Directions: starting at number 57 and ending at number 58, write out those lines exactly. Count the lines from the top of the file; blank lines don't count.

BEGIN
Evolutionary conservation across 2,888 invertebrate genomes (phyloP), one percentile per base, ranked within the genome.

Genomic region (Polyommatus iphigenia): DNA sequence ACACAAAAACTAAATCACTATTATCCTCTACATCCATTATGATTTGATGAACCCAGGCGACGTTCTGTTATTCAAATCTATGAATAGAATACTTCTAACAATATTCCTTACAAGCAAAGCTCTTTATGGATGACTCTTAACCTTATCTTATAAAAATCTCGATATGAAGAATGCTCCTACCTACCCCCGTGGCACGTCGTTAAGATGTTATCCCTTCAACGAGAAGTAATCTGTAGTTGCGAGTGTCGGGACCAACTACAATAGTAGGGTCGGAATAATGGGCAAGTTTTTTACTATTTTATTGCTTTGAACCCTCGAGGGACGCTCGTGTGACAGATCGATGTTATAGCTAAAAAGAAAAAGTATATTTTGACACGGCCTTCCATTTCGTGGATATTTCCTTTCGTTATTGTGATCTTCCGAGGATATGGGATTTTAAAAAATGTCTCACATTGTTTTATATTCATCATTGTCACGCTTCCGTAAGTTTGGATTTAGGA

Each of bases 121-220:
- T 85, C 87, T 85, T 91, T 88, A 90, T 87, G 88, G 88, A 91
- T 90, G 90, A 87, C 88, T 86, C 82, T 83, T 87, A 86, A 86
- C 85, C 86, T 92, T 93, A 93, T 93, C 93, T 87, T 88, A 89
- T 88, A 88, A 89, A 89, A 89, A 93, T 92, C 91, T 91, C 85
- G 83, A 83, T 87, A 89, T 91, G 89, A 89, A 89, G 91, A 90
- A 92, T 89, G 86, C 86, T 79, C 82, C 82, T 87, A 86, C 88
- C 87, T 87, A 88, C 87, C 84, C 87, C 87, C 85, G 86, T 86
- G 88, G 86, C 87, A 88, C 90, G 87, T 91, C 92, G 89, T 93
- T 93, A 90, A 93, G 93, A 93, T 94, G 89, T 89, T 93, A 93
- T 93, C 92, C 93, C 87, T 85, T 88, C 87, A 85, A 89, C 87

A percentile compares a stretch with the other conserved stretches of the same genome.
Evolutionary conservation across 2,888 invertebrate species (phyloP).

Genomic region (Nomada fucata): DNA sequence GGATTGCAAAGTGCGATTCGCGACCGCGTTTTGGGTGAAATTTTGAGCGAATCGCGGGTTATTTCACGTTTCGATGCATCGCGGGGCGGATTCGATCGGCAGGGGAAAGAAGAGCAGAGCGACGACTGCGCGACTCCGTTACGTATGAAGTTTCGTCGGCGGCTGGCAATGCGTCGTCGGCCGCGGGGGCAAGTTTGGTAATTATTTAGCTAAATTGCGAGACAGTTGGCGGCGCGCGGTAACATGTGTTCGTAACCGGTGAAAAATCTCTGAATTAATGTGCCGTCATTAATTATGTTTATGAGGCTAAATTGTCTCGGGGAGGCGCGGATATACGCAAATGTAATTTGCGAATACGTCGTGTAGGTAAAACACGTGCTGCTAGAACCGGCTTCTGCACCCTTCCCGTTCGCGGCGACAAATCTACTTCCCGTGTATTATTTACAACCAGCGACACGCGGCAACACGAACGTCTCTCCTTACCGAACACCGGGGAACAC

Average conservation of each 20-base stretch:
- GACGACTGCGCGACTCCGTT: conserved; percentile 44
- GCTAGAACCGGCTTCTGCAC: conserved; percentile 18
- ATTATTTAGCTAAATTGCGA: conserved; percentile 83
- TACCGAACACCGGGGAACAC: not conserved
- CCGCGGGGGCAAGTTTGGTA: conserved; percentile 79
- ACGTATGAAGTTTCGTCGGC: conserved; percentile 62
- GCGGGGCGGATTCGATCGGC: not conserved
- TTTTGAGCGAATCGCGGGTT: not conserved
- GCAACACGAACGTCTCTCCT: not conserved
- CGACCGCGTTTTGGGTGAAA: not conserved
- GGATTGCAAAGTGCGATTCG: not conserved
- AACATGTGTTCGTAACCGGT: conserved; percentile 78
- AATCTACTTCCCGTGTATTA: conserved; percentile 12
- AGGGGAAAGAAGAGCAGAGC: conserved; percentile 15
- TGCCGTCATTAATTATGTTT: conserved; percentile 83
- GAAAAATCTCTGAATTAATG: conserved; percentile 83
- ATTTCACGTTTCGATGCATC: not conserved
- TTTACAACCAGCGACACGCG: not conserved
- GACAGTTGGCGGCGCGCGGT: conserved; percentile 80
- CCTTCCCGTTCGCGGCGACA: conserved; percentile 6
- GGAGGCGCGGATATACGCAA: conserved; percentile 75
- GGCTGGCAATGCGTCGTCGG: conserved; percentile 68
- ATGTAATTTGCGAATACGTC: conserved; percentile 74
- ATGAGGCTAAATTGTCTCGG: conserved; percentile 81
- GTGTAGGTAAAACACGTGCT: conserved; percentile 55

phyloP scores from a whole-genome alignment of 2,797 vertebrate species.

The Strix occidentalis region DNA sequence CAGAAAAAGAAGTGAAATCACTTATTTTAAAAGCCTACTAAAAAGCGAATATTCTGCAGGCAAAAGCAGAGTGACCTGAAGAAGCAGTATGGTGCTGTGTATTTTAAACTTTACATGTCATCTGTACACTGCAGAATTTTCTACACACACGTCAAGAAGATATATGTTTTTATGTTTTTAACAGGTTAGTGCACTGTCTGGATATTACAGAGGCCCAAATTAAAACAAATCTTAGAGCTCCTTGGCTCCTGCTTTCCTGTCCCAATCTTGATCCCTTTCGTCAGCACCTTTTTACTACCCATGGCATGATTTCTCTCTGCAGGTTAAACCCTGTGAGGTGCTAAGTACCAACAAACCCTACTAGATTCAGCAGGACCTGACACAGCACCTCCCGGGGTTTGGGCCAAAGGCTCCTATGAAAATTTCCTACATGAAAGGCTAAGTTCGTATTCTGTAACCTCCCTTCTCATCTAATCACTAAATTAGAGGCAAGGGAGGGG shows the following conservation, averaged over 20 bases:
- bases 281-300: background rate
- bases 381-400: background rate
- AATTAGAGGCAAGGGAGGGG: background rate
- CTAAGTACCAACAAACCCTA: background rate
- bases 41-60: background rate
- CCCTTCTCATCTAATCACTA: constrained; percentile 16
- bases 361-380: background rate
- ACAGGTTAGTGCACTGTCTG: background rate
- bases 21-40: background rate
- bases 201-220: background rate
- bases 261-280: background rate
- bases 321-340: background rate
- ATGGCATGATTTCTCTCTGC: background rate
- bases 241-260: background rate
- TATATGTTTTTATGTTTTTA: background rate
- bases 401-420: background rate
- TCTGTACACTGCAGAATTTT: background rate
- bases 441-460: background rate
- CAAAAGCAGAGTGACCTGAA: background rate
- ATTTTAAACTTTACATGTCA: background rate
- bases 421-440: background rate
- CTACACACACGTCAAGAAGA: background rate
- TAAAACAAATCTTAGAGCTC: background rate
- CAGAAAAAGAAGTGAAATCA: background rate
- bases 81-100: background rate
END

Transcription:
- ATGGCATGATTTCTCTCTGC: background rate
- bases 241-260: background rate